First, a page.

Every spring, the Congressional Institute, a nonprofit organization, sponsors the Congressional Art Competition. The nationwide competition is a visual art contest where one high school student is selected as the winner for every congressional district. The winners are recognized both in their district and at an awards ceremony in Washington, D.C. The winning pieces of art are displayed at the U.S. Capitol for a year. This year, the student from our district, California’s 11th congressional district, was one of Las Lomas’ own students, junior Yoon-Ju Kim.
“Being brought up from an artistic environment with parents and relatives with art-related majors, I have always been interested in art since the beginning. However, my passion and skill in art grew immensely in high school when I started taking art classes at Las Lomas,” said Yoon-Ju Kim. “I didn’t particularly practice my art skills in certain ways, but I think it progressed naturally after I started taking art classes at Las Lomas. Working on countless projects here helped me discover many techniques… So far it’s a hobby for me. But I would like to apply to some art schools in case my mind changes.”
This year, there were 51 pieces of art submitted from 16 high schools throughout our congressional district. The runner-up was Head-Royce School junior Hannah Anderson for the piece, “Avian Anomaly.” The third place winner was Monte Vista High School freshman Haoran Xia for the piece “Old Man in the Snow.” These second and third place pieces will be displayed in Congressman DeSaulnier’s Walnut Creek and Richmond offices. “I know my friend in AP Art, Mia Portner, also entered in the competition,” Kim said.
“This year’s Congressional Art Competition submissions showcased tremendous creativity from across our district. The level of talent on display in each piece is inspiring,” said Congressman DeSaulnier. “Congratulations to Yoon-Ju Kim of Las Lomas High School for winning this year’s competition. I look forward to seeing it displayed among art from across the country in the U.S. Capitol.”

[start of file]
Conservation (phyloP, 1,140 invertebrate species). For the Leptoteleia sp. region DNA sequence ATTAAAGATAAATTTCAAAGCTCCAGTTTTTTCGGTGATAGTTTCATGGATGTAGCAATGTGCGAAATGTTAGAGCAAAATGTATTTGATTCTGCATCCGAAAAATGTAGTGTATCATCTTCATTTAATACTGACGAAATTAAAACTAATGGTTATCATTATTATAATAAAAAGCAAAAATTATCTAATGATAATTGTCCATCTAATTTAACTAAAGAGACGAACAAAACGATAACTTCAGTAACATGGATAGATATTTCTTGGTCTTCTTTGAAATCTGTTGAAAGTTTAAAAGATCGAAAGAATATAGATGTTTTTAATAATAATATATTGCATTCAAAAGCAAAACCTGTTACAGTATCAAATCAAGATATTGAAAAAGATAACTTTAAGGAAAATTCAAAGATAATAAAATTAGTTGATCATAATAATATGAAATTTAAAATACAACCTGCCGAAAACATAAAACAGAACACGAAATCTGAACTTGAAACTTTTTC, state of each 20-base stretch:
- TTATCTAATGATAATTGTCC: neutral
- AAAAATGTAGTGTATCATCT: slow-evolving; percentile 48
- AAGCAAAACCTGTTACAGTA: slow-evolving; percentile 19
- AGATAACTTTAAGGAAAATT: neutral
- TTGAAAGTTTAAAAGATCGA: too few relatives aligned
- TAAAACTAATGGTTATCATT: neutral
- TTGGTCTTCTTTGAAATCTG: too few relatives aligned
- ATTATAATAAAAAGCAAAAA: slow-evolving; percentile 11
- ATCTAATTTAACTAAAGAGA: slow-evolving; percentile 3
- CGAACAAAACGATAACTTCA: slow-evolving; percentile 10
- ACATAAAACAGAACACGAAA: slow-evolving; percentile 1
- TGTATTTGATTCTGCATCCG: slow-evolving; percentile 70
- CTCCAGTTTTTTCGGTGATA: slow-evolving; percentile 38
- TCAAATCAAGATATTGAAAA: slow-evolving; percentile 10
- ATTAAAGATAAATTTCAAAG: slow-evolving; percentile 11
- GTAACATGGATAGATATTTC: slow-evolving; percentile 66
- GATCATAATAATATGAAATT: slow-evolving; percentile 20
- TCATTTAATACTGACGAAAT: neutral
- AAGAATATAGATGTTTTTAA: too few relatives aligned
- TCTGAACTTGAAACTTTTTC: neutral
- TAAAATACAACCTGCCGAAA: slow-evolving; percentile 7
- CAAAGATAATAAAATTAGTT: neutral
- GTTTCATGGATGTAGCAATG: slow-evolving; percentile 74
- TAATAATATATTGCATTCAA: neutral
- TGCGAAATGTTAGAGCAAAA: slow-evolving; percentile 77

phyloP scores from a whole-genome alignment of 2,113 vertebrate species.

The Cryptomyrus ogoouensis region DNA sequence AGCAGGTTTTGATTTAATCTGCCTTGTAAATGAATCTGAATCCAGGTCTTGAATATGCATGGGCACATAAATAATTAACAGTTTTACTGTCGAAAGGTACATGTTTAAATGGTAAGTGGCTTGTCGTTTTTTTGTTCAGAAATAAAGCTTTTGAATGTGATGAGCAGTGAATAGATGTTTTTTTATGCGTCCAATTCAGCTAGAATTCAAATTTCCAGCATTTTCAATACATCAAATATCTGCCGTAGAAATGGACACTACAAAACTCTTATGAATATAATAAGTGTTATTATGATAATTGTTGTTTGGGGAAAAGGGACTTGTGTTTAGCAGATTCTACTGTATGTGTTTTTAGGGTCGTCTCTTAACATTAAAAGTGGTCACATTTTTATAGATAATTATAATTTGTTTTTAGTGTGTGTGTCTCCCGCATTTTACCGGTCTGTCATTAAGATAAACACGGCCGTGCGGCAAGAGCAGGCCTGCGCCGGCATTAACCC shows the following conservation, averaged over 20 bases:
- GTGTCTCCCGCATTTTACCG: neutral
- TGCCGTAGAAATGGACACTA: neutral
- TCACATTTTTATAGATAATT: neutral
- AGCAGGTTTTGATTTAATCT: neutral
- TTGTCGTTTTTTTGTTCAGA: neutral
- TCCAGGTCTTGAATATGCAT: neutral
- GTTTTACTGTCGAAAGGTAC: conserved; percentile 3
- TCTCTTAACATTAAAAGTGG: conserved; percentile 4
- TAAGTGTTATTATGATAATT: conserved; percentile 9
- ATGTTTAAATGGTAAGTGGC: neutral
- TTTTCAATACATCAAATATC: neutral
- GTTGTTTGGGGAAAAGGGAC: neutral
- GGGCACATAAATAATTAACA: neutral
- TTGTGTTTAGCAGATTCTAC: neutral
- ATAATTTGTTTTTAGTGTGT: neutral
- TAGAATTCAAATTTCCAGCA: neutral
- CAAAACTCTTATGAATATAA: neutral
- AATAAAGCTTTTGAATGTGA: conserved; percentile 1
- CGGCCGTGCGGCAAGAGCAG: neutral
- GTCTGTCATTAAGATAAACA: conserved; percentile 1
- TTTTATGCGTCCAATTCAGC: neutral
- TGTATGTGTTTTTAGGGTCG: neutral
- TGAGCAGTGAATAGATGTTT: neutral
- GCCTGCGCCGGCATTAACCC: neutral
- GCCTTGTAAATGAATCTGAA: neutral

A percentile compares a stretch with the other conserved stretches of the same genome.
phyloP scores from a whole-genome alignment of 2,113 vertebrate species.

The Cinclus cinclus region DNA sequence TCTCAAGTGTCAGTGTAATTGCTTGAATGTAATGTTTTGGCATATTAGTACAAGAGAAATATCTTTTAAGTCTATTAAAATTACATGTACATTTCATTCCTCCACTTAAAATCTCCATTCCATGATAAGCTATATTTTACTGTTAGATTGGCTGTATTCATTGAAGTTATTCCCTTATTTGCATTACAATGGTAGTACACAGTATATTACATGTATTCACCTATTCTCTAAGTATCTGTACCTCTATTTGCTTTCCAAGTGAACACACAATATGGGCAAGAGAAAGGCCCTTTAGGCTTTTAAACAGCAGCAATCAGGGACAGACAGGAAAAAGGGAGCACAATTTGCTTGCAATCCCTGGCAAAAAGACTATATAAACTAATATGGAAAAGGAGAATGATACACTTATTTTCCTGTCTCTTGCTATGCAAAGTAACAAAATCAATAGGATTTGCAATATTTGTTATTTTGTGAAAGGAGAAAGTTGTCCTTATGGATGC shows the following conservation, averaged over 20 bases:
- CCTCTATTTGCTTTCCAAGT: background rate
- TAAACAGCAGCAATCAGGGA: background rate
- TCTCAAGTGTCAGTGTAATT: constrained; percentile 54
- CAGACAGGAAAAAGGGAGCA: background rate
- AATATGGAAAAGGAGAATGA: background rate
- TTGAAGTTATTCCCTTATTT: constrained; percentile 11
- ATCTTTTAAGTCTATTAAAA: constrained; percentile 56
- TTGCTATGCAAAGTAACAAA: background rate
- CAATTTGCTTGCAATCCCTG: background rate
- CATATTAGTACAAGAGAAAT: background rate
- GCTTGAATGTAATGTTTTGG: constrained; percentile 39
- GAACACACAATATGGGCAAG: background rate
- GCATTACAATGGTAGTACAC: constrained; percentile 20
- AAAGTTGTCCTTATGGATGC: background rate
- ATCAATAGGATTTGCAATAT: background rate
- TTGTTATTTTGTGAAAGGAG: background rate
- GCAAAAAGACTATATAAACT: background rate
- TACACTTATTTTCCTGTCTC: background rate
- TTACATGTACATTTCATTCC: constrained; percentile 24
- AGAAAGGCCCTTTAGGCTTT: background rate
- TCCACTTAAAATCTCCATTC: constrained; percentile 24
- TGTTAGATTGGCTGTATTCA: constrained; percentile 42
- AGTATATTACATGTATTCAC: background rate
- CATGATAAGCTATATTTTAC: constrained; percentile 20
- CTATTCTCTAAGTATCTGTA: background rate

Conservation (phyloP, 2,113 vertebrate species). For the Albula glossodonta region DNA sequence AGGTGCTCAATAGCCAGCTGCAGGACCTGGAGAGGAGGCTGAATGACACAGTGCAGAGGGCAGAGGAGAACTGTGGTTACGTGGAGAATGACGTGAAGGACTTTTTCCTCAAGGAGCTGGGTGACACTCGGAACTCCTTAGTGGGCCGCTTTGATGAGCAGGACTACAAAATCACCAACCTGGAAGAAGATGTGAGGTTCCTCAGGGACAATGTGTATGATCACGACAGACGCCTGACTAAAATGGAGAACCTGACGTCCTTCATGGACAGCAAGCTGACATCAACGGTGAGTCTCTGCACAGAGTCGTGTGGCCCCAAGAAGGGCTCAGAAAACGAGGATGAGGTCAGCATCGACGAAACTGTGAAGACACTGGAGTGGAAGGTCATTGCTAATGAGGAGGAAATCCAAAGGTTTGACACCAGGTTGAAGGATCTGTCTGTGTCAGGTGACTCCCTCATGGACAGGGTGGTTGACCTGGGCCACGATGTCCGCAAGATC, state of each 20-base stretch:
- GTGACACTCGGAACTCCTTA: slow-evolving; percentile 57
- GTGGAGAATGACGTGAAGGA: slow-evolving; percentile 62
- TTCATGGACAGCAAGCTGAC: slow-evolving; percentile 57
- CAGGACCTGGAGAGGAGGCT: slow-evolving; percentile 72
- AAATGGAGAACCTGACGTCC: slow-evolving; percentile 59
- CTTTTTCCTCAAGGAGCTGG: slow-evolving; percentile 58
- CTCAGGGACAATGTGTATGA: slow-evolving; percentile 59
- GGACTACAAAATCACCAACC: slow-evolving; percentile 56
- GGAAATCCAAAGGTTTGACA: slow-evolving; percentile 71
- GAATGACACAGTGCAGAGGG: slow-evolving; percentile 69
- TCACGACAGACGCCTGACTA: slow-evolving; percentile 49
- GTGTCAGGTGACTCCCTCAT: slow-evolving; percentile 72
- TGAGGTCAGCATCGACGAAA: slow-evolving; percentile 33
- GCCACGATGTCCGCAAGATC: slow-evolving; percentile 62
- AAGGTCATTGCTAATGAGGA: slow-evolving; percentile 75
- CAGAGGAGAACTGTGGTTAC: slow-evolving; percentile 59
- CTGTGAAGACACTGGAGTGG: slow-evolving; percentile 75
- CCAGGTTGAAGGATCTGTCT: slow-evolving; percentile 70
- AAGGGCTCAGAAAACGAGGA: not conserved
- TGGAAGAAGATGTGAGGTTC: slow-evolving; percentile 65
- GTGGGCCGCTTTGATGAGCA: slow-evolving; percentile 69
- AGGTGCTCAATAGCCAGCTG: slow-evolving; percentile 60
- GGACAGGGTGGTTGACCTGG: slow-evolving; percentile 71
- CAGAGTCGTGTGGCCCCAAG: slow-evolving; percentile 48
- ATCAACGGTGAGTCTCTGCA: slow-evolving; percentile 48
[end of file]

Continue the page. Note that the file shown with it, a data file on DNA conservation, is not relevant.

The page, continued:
In June, the winner of each competition is given a free trip to Washington D.C. for an annual event organized by the Congressional Art Competition. The winner is also allowed to bring one family member. “I’m so excited for this trip! I’m planning to go with my mother,” Kim said.
Students who wanted to join the competition could do so by submitting their entry to their representative’s office. “I found about the competition from another competition’s coordinator who asked if I was willing to submit any artworks for the congressional competition. So I created a piece in two days and turned it in,” Kim added.
The winning entries are selected by panels of district artists. The judges were Michelle Krup, DVC Art and Photography Department Instructor, Rebecca Talley, Adjunct Professor of Fine Arts & Graphic Communications, and John Finger, Finger Art & Design, Artist, and Gallery Owner.
When asked what her piece was and what inspired her, Yoon-Ju Kim explained “My winning piece is called Trapped. The medium is charcoal on paper with collage of fabric and string… I felt that at least once in our lives, we all feel trapped and controlled by an unknown force. Some may feel trapped by certain societal expectations, peer pressure, racial boundaries, and so much more. This feeling of being contained/trapped in an unpleasant force/box inspired me to create this piece.”